Wolfowitz for World Bank? Ask the Mexicans
by Sarah Whalen - 26 March 2005
Paul Wolfowitz, Bush's deputy secretary of defense and Iraq invasion orchestrator, now wants to be president of the World Bank, where his "gender banking expert" girlfriend works. While the World Bank's Executive Board has never previously denied any US nominee the World Bank presidency, it should send Wolfowitz back to the Pentagon.
Why? Because Wolfowitz isn't a banker. He has no banking experience of any kind, "gender" or otherwise.
Lack of experience, knowledge, and expertise has never stopped any determined neocon before. But it should stop Wolfowitz. Even the last World Bank wolf, outgoing President James Wolfensohn, was a big-time investment banker. And the New York Times noted cautiously last week Wolfowitz might not be the best choice: "The World Bank requires a leader with a passion for the job, someone who lives, eats, drinks and sleeps economic development and poverty reduction."
This isn't Wolfowitz.
Before he was deputy secretary of defense, Wolfowitz was dean of Johns Hopkins University's School of Advanced Studies. That is SAIS (rhymes with "mice") for short. And SAIS' last foray into "world" banking was decidedly alarming.
Under Wolfowitz's SAIS deanship, Riordan Roett, head of SAIS' Latin American Studies Department and also director of what SAIS rather pompously calls its "Western Hemisphere Program", took a break from teaching impressionable, young students' minds, to instead "advise" at Chase Manhattan Bank. Roett sounded the alarm on Jan. 1, 1994, when a small band of armed, mostly Mayan Indian militants calling themselves the Zapatista Army of National Liberation (EZLN) and led by one masked "Sub-Commandante Marcos" took over four little towns in Chiapas, Mexico at gunpoint. Tired of Mexico's façade of "democratic" governance in which one single party — the PRI — repeatedly won every election, all the time, Marcos and his insurgents seized the unstable day. When the PRI's "man," Mexican President Ernesto Zedillo, allowed the peso to be devalued, plunging the Mexican economy into chaos, EZLN insurgents started demanding things like, oh, free elections, a living minimum working wage, and that big investment bankers get out of Chiapas and turn the coffee and oil wealth of that region back to its indigenous people, whom EZLN claimed had been ruthlessly exploited.
This was bad news for Roett's Chase Manhattan clients, who now faced the prospect of huge losses in their Mexican investments. Chase's Emerging Markets Group, a big institutional investor in Third World and East European countries that had deregulated their economies, allowing foreigners to buy domestic stocks and bonds, stood to suffer. And it had to immediately address its private top clients' concerns about Mexico's stability, which it did in a singular four-page memo allegedly authored by SAIS' Roett: "The (Mexican) government will need to eliminate the Zapatistas to demonstrate their effective control of the national territory and of security policy."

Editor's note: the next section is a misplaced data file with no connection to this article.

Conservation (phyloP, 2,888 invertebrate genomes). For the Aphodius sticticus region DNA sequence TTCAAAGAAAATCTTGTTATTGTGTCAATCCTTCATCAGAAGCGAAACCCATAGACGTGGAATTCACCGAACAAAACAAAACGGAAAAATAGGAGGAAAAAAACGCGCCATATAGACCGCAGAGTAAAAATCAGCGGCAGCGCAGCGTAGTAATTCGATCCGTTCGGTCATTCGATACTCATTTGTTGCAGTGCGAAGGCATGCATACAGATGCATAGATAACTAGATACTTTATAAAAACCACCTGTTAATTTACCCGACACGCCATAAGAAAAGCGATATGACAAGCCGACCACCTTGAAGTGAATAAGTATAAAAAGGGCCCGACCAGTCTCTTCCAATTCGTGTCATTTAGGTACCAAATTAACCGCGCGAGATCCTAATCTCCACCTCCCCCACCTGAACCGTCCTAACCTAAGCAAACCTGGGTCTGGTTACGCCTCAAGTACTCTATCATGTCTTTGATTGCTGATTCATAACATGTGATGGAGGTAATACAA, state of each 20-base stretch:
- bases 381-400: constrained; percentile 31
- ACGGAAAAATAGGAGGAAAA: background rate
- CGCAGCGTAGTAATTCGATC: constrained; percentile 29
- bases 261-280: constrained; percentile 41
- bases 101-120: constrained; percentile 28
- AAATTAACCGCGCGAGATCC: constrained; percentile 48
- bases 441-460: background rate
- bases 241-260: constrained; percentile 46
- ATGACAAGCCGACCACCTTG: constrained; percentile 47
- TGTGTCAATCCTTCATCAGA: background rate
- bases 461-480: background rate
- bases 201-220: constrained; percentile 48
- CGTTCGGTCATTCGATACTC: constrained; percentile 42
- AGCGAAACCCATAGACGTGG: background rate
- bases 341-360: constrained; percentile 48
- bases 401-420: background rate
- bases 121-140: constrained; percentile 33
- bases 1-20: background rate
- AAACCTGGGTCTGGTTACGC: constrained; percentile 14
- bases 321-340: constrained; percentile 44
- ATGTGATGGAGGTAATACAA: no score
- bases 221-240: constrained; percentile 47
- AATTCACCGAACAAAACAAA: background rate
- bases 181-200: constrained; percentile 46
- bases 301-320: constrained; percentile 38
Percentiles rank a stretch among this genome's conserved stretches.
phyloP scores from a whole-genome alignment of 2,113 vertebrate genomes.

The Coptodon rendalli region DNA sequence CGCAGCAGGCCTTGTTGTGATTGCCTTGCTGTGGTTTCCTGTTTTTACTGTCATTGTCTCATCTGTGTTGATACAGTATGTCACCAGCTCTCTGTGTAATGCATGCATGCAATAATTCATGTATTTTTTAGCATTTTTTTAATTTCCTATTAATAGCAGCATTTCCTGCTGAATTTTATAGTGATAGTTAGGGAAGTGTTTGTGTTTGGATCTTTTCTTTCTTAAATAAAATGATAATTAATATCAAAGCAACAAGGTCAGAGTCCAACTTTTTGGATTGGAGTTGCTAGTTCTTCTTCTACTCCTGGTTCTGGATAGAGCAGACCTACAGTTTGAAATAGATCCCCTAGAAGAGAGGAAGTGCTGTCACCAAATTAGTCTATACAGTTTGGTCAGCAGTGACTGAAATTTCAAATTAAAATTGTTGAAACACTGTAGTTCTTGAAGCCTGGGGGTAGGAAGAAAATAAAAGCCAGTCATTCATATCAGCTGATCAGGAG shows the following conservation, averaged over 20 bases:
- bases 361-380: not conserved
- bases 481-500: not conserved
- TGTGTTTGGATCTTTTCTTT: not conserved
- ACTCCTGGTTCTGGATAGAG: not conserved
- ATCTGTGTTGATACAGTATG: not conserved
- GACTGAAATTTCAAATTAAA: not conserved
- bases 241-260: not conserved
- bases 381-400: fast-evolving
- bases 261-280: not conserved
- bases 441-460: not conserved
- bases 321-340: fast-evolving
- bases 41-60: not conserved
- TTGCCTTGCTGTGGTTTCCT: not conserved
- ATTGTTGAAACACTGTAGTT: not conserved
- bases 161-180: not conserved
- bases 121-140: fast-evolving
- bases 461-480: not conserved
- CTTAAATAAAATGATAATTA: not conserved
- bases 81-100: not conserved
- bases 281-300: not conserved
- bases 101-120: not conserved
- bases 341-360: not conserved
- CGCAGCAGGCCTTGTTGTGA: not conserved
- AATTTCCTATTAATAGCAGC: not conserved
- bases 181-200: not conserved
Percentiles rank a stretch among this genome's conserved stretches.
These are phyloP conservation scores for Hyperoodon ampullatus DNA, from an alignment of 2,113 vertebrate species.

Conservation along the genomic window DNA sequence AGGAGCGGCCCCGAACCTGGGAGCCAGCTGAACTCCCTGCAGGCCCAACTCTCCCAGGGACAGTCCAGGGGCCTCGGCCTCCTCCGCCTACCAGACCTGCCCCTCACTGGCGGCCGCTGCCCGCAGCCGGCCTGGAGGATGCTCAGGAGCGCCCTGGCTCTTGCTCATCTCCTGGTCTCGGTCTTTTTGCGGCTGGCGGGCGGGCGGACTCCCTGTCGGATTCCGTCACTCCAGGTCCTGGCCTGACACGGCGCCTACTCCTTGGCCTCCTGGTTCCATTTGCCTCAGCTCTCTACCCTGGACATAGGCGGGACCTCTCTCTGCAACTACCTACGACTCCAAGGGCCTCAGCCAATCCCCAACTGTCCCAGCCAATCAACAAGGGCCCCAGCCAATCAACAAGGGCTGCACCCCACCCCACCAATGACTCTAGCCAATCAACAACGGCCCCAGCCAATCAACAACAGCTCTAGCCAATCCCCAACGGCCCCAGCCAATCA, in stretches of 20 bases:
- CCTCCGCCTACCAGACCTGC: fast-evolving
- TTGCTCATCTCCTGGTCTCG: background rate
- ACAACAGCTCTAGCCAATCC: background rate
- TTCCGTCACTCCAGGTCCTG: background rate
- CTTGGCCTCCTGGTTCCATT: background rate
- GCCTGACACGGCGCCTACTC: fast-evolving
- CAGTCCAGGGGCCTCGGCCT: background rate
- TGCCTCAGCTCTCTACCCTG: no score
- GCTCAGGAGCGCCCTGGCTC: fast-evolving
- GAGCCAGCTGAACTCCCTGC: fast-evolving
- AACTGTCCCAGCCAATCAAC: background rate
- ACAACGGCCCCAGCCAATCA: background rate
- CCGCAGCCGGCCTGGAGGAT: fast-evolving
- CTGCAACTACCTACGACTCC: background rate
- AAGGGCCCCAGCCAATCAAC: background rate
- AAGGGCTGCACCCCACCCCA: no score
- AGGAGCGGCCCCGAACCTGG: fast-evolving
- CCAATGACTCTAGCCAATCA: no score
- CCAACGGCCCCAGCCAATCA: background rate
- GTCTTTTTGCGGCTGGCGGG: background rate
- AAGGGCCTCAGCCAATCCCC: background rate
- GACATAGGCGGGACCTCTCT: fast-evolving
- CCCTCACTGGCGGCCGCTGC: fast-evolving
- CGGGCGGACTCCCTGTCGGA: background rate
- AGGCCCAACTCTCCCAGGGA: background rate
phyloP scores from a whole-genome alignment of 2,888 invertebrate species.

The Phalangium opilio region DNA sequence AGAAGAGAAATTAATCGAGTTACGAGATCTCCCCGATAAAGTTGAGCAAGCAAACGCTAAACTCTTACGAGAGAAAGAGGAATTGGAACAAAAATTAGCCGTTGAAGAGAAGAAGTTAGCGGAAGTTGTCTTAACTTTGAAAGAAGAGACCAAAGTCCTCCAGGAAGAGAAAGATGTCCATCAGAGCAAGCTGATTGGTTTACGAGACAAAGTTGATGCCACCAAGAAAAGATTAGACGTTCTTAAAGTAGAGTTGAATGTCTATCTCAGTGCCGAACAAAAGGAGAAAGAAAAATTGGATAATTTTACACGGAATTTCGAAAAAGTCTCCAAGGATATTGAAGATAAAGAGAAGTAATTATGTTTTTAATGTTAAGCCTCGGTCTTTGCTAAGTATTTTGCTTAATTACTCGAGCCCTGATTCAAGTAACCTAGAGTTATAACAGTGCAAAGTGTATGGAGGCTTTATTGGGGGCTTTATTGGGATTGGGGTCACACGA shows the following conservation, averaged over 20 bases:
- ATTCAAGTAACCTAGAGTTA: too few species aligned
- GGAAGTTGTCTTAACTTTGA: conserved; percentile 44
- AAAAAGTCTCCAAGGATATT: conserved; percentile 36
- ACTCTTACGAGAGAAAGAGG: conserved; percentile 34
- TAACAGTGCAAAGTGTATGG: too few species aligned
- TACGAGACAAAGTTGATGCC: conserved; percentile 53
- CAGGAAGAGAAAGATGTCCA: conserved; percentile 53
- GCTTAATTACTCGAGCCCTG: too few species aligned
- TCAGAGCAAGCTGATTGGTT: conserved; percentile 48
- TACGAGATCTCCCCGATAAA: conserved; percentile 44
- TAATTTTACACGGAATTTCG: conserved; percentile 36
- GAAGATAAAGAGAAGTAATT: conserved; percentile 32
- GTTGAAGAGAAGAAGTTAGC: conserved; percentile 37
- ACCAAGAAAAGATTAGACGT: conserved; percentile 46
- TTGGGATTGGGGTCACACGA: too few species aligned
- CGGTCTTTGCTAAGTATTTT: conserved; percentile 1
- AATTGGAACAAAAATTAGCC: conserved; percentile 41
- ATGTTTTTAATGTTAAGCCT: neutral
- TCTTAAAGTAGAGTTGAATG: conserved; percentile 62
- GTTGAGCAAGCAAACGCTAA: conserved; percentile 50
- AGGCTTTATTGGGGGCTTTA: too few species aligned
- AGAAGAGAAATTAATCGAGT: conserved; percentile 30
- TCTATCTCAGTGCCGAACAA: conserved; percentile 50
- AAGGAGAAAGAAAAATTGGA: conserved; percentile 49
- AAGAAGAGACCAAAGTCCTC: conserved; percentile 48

Why? Because "(w)hile Chiapas does not pose a fundamental threat to Mexican political stability, it is perceived to be so by many in the investment community."
So, SAIS' Roett recommended that Mexico "need(ed)" to "eliminate" its own people. Not for any "security" reasons, but because "the investment community" would feel its money was safer if those people were killed. While Mexicans, including Zedillo, were undeniably "committed to a diplomatic and political solution" to the Chiapas "stand-off" Roett reportedly admitted that Chase investments supposedly required more radical protection: "(I)t is difficult to imagine that the current environment will yield a peaceful solution."
This is the ruthless, disconnected tradition from which Wolfowitz not only comes, but which he helped create and foster as an academic and scholar.
"Imagine" a "peaceful solution" to political conflict? Neocons can't.
The fallout was stunning. Although Roett declined to publicly comment once the memo was leaked to the media, Chase itself claimed the memo had been authored by the "independent" SAIS expert rather than a banker, and Roett was soon out of his Chase office and back at SAIS, heading up its "Western Hemisphere" and Latin American programs. Roett, who speaks almost no Spanish or Portuguese, seems an odd choice for director of the Latin American program.
But neocons do not let such things stop them.
No banking experience? No foreign language skills? Neocons don't need it.
Europe, in its own throes of democratically uniting as a regional community, took interest in the Chiapas insurgents and their struggle. Partly as a result, Mexico's foreign minister observed that, rather than degenerating into a bloody debacle, invasion, or civil war, the Chiapas "standoff has been a war of ink, of written word, a war on the Internet." Mexico's next election was one of the fairest, most democratic that country ever experienced. And, following Chiapas, for the first time in recent history, a non-PRI candidate, PAN's Vincente Fox, was elected president.
Imagine. A free election without any US military intervention or tutelage.
If Wolfowitz really wants to save the world, he should be helped in his quest. But better he should start his mission on his knees, sorting out the rubble of Iraq, the country he brought to its knees, than in the World Bank presidency.
- Sarah Whalen - firstname.lastname@example.org
- from Arab News (26 March 2005)